History of Saint Patrick’s Day

Eric Jeffries, Student Writer

Everyone is proud of their heritage. We all know where our ancestors came from and will tell others about our family origins without hesitation. On March 17th however, there are only two types of people: those who are Irish and those who wish they were.  Saint Patrick’s Day is an annual celebration that is held closely to the hearts of Irish people all over the world. What started out as a religious feast day commemorating the patron saint of the Emerald Isle, is now a global holiday celebrated with sneaky leprechauns, pots of gold, green clothing, and massive parades.

A recently conducted survey shows that roughly 42% of the students in the eleventh grade here at GNA share Irish blood. This is bizarre because the majority of them probably are not very familiar with the history of their culture’s beloved holiday. Saint Patrick, born in 381 ACE, had a peaceful childhood in his homeland of England until disaster struck his home in the form of Irish pirates when the saint-to-be was about 14 years of age. He was captured and brought back to Ireland where he was made a shepherd for a large portion of his young adult life. Then, it is said that in a dream he heard his calling to join the clergy. Saint Patrick journeyed back to his homeland where he studied to become a bishop.

After his training was complete in 433 ACE,  Pope Celestine I sent Saint Patrick sailing back to Ireland to evangelize the pagan country. Since he was so familiar with the culture, Saint Patrick was the perfect missionary. During his teachings, the legends of his tremendous success were born. The saint used a shamrock to teach the Irish about the Catholic faith’s Holy Trinity. It is said that he drove all the snakes, which were important symbols in the Celtic religion, out of Ireland and into the ocean where they drowned. While it is a nice story, facts show us that cold blooded snakes never had the chance to slither into Ireland in the first place. For millions of years, the island has always been surrounded by roaring waters or bitterly cold ice. This tale has the underlying idea that Saint Patrick cleansed the Emerald Isle of it’s pagan past. After many years of preaching, traveling and living in poverty, Saint Patrick passed away on March 17th, 461 ACE.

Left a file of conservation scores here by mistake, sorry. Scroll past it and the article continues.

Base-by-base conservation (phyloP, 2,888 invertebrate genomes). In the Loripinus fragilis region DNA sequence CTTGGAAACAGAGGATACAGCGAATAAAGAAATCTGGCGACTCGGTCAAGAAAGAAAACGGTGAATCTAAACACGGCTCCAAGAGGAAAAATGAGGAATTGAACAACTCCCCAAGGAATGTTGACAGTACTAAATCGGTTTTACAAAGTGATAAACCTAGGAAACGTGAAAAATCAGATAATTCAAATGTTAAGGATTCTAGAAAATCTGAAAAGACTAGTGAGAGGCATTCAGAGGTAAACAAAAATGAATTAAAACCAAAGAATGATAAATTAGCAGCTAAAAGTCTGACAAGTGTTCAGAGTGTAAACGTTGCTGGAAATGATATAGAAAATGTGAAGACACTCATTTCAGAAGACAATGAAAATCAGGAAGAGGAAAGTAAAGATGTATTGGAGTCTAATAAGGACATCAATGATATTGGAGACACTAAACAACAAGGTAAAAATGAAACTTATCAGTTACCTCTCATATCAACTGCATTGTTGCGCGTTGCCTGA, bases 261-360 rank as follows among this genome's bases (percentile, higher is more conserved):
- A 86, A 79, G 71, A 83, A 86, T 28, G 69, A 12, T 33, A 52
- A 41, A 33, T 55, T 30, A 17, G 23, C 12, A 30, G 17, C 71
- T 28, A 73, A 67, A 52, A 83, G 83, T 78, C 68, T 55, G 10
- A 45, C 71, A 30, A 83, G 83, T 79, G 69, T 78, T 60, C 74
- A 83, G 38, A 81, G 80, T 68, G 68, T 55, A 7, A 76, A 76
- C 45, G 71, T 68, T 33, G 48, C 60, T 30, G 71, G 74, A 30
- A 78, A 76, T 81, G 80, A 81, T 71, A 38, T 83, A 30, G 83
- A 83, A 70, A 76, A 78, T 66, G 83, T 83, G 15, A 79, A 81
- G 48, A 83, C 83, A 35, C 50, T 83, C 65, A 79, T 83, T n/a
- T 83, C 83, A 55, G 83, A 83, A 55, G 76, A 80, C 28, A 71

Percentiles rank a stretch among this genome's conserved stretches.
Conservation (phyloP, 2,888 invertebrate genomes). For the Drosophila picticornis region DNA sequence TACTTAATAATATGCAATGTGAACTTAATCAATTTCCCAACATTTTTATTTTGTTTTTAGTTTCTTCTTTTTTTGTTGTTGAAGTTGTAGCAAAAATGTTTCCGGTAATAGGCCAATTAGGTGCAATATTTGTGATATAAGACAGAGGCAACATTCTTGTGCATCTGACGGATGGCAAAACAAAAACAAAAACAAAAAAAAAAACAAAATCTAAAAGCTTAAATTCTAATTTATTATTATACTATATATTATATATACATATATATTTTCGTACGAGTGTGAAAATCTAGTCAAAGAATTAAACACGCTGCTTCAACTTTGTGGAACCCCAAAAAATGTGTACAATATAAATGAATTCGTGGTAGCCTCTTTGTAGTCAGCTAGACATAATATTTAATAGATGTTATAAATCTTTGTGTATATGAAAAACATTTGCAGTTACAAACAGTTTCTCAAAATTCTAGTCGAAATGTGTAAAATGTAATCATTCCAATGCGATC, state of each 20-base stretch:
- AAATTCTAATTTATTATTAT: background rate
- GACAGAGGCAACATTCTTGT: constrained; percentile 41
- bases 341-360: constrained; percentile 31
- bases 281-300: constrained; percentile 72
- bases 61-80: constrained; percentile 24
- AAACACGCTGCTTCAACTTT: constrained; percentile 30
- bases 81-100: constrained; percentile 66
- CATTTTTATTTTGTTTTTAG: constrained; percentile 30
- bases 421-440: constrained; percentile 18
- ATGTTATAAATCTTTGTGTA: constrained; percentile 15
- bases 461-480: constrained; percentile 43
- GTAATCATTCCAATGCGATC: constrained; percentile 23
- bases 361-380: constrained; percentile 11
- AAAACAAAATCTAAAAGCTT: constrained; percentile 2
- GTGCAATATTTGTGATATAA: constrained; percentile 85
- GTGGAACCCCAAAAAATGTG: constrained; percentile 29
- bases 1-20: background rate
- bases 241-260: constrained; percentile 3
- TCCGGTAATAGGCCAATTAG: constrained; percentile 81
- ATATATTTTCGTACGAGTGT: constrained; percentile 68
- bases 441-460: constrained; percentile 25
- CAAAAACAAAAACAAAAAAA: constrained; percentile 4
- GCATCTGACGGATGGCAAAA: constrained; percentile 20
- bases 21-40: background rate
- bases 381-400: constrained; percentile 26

Saint Patrick’s Day is celebrated in countries all over the globe from Tokyo, Japan to Toronto, Canada. A celebration of this fashion is not complete without a parade loaded with roaring marching bands, immense colorful floats, and hordes of jubilant onlookers. Most celebrations of the Emerald Isle are similar, but some have unique qualities that make them burst with individuality. The windy city of Chicago has a colorful tradition of dying the Chicago River bright green to bring its inhabitants into a festive Saint Patrick’s Day mood. Scranton, PA holds the second largest parade in the nation. With an opportunity to attend an immensely spirited affair such as this right here in our back yard, it is absurd to not celebrate the day of the Irish.

Whether you are in New York enjoying the world’s largest Saint Patrick’s Day parade in the company of millions or in your car, enjoying a refreshing shamrock shake, you can’t deny that each shindig shares a common element that fills the hearts of its participants with the luck of the Irish every year.